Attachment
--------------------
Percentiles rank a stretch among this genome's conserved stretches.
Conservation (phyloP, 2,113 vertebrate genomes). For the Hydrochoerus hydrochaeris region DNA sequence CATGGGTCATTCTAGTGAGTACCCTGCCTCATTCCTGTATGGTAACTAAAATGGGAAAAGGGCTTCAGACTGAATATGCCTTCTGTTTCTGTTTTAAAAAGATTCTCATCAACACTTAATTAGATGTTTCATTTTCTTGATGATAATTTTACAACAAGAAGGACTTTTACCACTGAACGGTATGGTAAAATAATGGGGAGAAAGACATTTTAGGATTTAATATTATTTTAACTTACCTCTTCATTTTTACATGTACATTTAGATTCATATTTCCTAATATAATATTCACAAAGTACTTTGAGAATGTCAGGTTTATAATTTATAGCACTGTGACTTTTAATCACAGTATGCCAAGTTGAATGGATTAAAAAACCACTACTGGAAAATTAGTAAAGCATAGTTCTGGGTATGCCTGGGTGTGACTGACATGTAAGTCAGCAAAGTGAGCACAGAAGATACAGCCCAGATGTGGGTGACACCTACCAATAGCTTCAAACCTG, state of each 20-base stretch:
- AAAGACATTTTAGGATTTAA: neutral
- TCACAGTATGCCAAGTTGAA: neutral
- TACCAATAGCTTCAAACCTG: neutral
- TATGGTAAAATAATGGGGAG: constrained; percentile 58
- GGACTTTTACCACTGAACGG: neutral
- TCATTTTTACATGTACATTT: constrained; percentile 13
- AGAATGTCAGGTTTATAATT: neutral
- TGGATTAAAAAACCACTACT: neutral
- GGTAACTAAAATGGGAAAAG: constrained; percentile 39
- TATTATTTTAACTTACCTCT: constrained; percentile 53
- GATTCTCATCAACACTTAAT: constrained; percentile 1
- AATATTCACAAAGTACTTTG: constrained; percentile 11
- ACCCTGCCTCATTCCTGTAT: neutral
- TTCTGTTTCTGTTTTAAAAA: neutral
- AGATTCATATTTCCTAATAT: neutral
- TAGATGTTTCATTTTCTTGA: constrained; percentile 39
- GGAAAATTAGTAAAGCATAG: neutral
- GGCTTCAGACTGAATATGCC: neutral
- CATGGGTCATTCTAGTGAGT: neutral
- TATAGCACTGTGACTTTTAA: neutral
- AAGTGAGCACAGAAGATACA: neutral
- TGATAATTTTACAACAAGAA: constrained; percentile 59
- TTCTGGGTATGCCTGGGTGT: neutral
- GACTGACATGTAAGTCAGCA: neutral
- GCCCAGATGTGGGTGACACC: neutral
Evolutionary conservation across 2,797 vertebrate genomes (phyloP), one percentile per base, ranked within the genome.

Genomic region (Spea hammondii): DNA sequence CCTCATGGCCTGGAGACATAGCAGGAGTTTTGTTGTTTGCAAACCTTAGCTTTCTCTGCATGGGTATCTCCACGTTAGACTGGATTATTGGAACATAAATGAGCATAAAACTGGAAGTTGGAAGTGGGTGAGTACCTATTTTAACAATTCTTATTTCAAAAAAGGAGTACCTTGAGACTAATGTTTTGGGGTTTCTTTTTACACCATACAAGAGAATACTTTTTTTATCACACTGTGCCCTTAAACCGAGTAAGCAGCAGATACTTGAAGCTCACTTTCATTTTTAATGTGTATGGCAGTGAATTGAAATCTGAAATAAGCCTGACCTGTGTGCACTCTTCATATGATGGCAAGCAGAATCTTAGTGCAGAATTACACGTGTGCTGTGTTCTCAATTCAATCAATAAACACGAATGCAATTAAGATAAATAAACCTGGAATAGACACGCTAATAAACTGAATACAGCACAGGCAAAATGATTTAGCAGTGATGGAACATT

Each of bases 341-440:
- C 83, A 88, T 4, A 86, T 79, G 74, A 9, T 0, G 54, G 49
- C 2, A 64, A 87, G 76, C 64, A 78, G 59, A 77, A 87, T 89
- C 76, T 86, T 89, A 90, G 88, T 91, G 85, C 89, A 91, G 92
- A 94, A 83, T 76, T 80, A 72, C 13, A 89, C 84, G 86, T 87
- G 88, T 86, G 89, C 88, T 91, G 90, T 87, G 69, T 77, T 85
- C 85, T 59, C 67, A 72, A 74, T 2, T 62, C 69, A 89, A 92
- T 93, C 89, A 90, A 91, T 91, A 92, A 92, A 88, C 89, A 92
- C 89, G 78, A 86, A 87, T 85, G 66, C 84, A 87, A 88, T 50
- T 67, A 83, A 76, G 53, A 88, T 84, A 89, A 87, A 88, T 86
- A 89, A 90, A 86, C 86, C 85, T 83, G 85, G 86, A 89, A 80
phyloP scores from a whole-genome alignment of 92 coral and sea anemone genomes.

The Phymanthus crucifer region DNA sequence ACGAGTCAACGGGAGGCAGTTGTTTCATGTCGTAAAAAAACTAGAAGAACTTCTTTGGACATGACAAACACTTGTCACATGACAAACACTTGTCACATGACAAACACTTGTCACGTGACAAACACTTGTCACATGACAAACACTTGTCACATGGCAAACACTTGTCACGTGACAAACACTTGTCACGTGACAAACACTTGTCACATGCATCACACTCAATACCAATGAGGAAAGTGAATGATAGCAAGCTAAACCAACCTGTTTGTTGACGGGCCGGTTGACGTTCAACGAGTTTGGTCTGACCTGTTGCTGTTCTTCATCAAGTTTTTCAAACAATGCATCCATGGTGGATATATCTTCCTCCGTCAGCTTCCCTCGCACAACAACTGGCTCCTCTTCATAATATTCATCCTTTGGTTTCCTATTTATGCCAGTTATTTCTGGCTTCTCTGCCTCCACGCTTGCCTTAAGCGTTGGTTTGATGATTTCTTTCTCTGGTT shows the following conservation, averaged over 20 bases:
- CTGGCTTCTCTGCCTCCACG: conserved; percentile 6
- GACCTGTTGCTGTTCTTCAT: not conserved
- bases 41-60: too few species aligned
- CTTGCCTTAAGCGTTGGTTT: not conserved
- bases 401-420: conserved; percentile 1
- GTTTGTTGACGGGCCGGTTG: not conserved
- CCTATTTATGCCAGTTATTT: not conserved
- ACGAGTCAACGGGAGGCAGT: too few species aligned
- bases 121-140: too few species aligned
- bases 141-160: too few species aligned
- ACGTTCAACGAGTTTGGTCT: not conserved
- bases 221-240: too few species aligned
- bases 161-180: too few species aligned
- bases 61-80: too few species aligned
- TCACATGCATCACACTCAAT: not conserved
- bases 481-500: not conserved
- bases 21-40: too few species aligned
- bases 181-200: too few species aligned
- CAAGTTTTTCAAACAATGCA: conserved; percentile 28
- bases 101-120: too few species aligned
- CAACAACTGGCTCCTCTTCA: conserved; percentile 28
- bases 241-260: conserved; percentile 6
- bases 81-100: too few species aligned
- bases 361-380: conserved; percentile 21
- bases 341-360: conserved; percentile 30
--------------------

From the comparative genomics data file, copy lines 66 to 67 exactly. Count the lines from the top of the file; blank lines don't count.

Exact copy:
- bases 361-380: conserved; percentile 21
- bases 341-360: conserved; percentile 30